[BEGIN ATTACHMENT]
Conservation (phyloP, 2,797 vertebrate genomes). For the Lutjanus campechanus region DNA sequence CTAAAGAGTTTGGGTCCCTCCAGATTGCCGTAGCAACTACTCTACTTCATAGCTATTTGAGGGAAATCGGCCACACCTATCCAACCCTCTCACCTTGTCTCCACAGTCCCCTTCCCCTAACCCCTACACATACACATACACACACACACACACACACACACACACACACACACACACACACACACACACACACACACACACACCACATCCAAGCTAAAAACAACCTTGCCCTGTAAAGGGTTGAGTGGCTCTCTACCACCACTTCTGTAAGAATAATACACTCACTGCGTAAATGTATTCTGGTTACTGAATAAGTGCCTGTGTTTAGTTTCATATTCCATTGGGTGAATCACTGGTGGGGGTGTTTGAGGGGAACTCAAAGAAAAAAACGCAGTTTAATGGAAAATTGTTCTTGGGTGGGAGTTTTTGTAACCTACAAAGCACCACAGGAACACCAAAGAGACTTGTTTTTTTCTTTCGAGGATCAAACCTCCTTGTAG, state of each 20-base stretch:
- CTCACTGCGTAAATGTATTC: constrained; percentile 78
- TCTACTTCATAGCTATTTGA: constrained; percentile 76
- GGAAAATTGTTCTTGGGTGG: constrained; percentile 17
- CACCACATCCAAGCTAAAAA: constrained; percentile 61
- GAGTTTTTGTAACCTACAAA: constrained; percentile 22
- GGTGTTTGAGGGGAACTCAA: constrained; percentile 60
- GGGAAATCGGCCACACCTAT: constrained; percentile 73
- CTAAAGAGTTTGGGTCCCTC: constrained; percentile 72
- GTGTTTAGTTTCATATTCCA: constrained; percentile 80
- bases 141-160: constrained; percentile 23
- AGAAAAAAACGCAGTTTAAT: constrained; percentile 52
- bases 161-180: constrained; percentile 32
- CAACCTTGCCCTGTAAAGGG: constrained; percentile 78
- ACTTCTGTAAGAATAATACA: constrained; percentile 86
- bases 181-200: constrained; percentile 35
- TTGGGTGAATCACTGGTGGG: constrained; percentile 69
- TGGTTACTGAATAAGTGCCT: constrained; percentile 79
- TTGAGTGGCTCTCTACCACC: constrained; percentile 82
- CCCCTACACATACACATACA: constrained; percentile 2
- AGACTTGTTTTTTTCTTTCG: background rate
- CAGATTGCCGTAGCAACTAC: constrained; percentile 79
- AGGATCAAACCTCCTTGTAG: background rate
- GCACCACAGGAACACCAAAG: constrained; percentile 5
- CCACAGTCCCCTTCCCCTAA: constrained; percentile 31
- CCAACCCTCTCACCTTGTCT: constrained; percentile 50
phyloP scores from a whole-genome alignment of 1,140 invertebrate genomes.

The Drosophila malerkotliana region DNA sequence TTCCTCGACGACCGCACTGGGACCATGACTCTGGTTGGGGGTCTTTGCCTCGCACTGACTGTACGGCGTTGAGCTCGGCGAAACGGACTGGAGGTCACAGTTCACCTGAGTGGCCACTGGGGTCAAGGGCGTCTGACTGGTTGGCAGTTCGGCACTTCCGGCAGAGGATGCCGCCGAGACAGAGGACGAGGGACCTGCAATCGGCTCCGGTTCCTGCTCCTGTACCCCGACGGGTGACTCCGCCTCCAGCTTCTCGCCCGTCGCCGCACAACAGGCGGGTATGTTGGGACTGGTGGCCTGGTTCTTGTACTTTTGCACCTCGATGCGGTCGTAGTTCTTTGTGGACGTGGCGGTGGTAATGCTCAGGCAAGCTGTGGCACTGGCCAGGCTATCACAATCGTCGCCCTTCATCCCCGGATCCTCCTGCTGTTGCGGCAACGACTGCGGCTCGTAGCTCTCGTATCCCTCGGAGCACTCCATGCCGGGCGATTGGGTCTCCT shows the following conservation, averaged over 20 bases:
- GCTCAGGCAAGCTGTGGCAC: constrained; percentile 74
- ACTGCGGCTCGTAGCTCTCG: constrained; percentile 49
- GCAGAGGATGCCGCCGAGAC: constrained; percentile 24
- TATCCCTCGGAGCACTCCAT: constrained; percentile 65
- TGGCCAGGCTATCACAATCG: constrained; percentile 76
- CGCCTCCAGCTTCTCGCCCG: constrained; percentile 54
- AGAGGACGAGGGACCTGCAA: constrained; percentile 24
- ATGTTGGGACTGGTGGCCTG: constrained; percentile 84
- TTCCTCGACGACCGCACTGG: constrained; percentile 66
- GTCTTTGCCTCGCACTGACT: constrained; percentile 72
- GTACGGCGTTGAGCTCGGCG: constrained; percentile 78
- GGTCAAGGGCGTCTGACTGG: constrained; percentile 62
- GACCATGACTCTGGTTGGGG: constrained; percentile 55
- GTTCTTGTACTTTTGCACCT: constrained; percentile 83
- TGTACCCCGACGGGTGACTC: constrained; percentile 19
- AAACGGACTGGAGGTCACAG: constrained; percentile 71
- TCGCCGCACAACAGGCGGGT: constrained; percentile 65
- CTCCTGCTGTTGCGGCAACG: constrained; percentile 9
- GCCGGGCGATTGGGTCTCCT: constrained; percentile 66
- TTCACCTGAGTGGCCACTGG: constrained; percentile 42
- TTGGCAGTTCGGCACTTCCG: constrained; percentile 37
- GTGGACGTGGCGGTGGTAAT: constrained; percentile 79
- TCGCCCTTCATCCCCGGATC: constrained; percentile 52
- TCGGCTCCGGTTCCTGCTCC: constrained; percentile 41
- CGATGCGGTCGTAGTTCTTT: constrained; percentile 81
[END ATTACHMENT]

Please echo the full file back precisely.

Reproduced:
Conservation (phyloP, 2,797 vertebrate genomes). For the Lutjanus campechanus region DNA sequence CTAAAGAGTTTGGGTCCCTCCAGATTGCCGTAGCAACTACTCTACTTCATAGCTATTTGAGGGAAATCGGCCACACCTATCCAACCCTCTCACCTTGTCTCCACAGTCCCCTTCCCCTAACCCCTACACATACACATACACACACACACACACACACACACACACACACACACACACACACACACACACACACACACACACACCACATCCAAGCTAAAAACAACCTTGCCCTGTAAAGGGTTGAGTGGCTCTCTACCACCACTTCTGTAAGAATAATACACTCACTGCGTAAATGTATTCTGGTTACTGAATAAGTGCCTGTGTTTAGTTTCATATTCCATTGGGTGAATCACTGGTGGGGGTGTTTGAGGGGAACTCAAAGAAAAAAACGCAGTTTAATGGAAAATTGTTCTTGGGTGGGAGTTTTTGTAACCTACAAAGCACCACAGGAACACCAAAGAGACTTGTTTTTTTCTTTCGAGGATCAAACCTCCTTGTAG, state of each 20-base stretch:
- CTCACTGCGTAAATGTATTC: constrained; percentile 78
- TCTACTTCATAGCTATTTGA: constrained; percentile 76
- GGAAAATTGTTCTTGGGTGG: constrained; percentile 17
- CACCACATCCAAGCTAAAAA: constrained; percentile 61
- GAGTTTTTGTAACCTACAAA: constrained; percentile 22
- GGTGTTTGAGGGGAACTCAA: constrained; percentile 60
- GGGAAATCGGCCACACCTAT: constrained; percentile 73
- CTAAAGAGTTTGGGTCCCTC: constrained; percentile 72
- GTGTTTAGTTTCATATTCCA: constrained; percentile 80
- bases 141-160: constrained; percentile 23
- AGAAAAAAACGCAGTTTAAT: constrained; percentile 52
- bases 161-180: constrained; percentile 32
- CAACCTTGCCCTGTAAAGGG: constrained; percentile 78
- ACTTCTGTAAGAATAATACA: constrained; percentile 86
- bases 181-200: constrained; percentile 35
- TTGGGTGAATCACTGGTGGG: constrained; percentile 69
- TGGTTACTGAATAAGTGCCT: constrained; percentile 79
- TTGAGTGGCTCTCTACCACC: constrained; percentile 82
- CCCCTACACATACACATACA: constrained; percentile 2
- AGACTTGTTTTTTTCTTTCG: background rate
- CAGATTGCCGTAGCAACTAC: constrained; percentile 79
- AGGATCAAACCTCCTTGTAG: background rate
- GCACCACAGGAACACCAAAG: constrained; percentile 5
- CCACAGTCCCCTTCCCCTAA: constrained; percentile 31
- CCAACCCTCTCACCTTGTCT: constrained; percentile 50
phyloP scores from a whole-genome alignment of 1,140 invertebrate genomes.

The Drosophila malerkotliana region DNA sequence TTCCTCGACGACCGCACTGGGACCATGACTCTGGTTGGGGGTCTTTGCCTCGCACTGACTGTACGGCGTTGAGCTCGGCGAAACGGACTGGAGGTCACAGTTCACCTGAGTGGCCACTGGGGTCAAGGGCGTCTGACTGGTTGGCAGTTCGGCACTTCCGGCAGAGGATGCCGCCGAGACAGAGGACGAGGGACCTGCAATCGGCTCCGGTTCCTGCTCCTGTACCCCGACGGGTGACTCCGCCTCCAGCTTCTCGCCCGTCGCCGCACAACAGGCGGGTATGTTGGGACTGGTGGCCTGGTTCTTGTACTTTTGCACCTCGATGCGGTCGTAGTTCTTTGTGGACGTGGCGGTGGTAATGCTCAGGCAAGCTGTGGCACTGGCCAGGCTATCACAATCGTCGCCCTTCATCCCCGGATCCTCCTGCTGTTGCGGCAACGACTGCGGCTCGTAGCTCTCGTATCCCTCGGAGCACTCCATGCCGGGCGATTGGGTCTCCT shows the following conservation, averaged over 20 bases:
- GCTCAGGCAAGCTGTGGCAC: constrained; percentile 74
- ACTGCGGCTCGTAGCTCTCG: constrained; percentile 49
- GCAGAGGATGCCGCCGAGAC: constrained; percentile 24
- TATCCCTCGGAGCACTCCAT: constrained; percentile 65
- TGGCCAGGCTATCACAATCG: constrained; percentile 76
- CGCCTCCAGCTTCTCGCCCG: constrained; percentile 54
- AGAGGACGAGGGACCTGCAA: constrained; percentile 24
- ATGTTGGGACTGGTGGCCTG: constrained; percentile 84
- TTCCTCGACGACCGCACTGG: constrained; percentile 66
- GTCTTTGCCTCGCACTGACT: constrained; percentile 72
- GTACGGCGTTGAGCTCGGCG: constrained; percentile 78
- GGTCAAGGGCGTCTGACTGG: constrained; percentile 62
- GACCATGACTCTGGTTGGGG: constrained; percentile 55
- GTTCTTGTACTTTTGCACCT: constrained; percentile 83
- TGTACCCCGACGGGTGACTC: constrained; percentile 19
- AAACGGACTGGAGGTCACAG: constrained; percentile 71
- TCGCCGCACAACAGGCGGGT: constrained; percentile 65
- CTCCTGCTGTTGCGGCAACG: constrained; percentile 9
- GCCGGGCGATTGGGTCTCCT: constrained; percentile 66
- TTCACCTGAGTGGCCACTGG: constrained; percentile 42
- TTGGCAGTTCGGCACTTCCG: constrained; percentile 37
- GTGGACGTGGCGGTGGTAAT: constrained; percentile 79
- TCGCCCTTCATCCCCGGATC: constrained; percentile 52
- TCGGCTCCGGTTCCTGCTCC: constrained; percentile 41
- CGATGCGGTCGTAGTTCTTT: constrained; percentile 81